Floods destroy school materials in Mindanao

Officials of the Department of Education said equipment and other materials lost in two schools alone ran to over P1 million.

Williamor Magbanua

Williamor Magbanua

Philippine Daily Inquirer


MURKY WATER | A teacher navigates through floodwater at Datu Udtog Matalam High School following the flash floods that hit the Maguindanao town of Pagalungan on Friday, Aug. 12, 2022. (Photo contributed by KEENLESTER BORANTES)

August 16, 2022

MANILA — The recent flash floods that inundated parts of Cotabato and Maguindanao provinces because of the continuous heavy rains have wiped out and destroyed millions of pesos worth of classroom facilities that learners could no longer use once classes resume next week.

Ditchel Annagoe, principal of Malabuwaya Elementary School in the town of Kabacan in Cotabato, said that in her school alone, at least half a million pesos worth of computers, printers, books, and printed modules were destroyed when the area was submerged in neck-deep floodwaters last week after the Pulangi River overflowed following days of heavy downpour

Public schools in the villages of Lumayong and Dilangalen in Kabacan town also experienced the same as these schools sat close to the banks of Pulangi River.

“The area serves as a catch basin of excess waters from the river,” Annagoe said, referring to Pulangi whose headwaters come from as far as Maramag town in Bukidnon province.

“Though we are used to it, the flash floods last week were the worst in the last eight years that I’ve been serving here as principal,” she added.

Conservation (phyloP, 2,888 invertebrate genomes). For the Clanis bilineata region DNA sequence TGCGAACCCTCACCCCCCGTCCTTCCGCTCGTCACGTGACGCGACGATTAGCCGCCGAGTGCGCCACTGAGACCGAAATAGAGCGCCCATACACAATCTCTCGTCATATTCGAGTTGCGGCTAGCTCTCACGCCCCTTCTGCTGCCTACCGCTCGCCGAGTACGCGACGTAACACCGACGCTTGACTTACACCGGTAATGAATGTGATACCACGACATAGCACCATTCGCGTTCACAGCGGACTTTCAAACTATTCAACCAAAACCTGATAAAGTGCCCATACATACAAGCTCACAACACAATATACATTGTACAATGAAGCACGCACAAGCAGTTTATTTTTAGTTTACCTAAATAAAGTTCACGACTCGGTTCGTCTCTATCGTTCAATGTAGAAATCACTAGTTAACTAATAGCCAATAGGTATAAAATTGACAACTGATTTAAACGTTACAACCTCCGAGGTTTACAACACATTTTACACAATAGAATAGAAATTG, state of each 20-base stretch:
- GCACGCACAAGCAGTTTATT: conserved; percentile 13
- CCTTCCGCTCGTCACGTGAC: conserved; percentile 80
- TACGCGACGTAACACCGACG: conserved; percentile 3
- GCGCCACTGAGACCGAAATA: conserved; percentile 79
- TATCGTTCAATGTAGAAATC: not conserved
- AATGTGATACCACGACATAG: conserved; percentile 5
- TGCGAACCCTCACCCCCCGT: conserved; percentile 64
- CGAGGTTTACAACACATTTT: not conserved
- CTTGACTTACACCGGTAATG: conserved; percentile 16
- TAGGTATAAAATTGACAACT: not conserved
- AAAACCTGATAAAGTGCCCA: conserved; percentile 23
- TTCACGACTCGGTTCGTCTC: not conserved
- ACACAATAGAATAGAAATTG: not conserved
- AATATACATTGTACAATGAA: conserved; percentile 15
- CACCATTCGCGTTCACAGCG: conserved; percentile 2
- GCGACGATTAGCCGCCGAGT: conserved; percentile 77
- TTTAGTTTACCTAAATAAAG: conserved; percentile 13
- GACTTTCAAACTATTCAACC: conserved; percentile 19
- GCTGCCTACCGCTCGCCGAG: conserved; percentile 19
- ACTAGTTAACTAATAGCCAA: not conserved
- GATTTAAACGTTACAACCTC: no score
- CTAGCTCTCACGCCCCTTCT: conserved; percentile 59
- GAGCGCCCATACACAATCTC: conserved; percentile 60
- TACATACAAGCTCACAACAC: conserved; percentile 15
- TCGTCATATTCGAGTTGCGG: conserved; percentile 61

In the nearby Datu Udtog Matalam High School in the town of Pagalungan in Maguindanao, more than 100 computer sets were submerged when the area got flooded on Friday afternoon. Floodwater also penetrated the classrooms, damaging books in the library and learning modules, school officials said.

Assessment continues
Officials of the Department of Education (DepEd) said equipment and other instruction materials lost in these two schools alone already ran to over P1 million. Other schools were still assessing the extent of flood damage to their facilities.

The DepEd has already initiated the Brigada Eskuwela to prepare the schools for the Aug. 22 opening of classes but parents of learners in the communities that suffered the worst flooding were still deep into cleaning their homes, which were also submerged in water.

However, the opening of classes in schools under the Cotabato Division would push on Aug. 22, said Dr. Isagani dela Cruz, superintendent of the Cotabato Schools Division.

He said DepEd officials had been coordinating with several churches and local governments to allow pupils from schools affected by floods to use their covered courts and even the chapels as temporary learning facilities.

“We hope to get a positive response to our request. We are doing this for the school opening and the face-to-face classes to push through,” Dela Cruz said.

He said at least 270,000 learners were expected to troop to public schools in the province when in-person classes finally open after two years of online classes due to the COVID-19 pandemic.

Stranded vehicles
In the Bicol region, heavy rains that started on Sunday night also flooded villages in the provinces of Albay and Camarines Sur.

As of Monday morning, some roads were not passable in Barangay Sagrada Familia, Bonbon, Bulusan, San Isidro, San Vicente and Sitio Paclas in Barangay Zone 4 due to the swollen Talisay and Marocmoc Rivers in Libon town, Albay.

Ian James Secillano, head of Libon municipal disaster risk reduction and management office (MDRRMO), said the heavy downpour also triggered a minor soil erosion in Barangay San Vicente but the roads were already cleared by the village officials.

In Camarines Sur’s Balatan town, the Siramag-Luluasan spillway overflowed and prevented residents and motorists from crossing the villages of Pararoa and Camangahan.

Balatan MDRRMO head Xanthen Domenic Beñegas said there were no affected houses in the area but more than a hundred vehicles were stranded until 11 a.m. on Monday.

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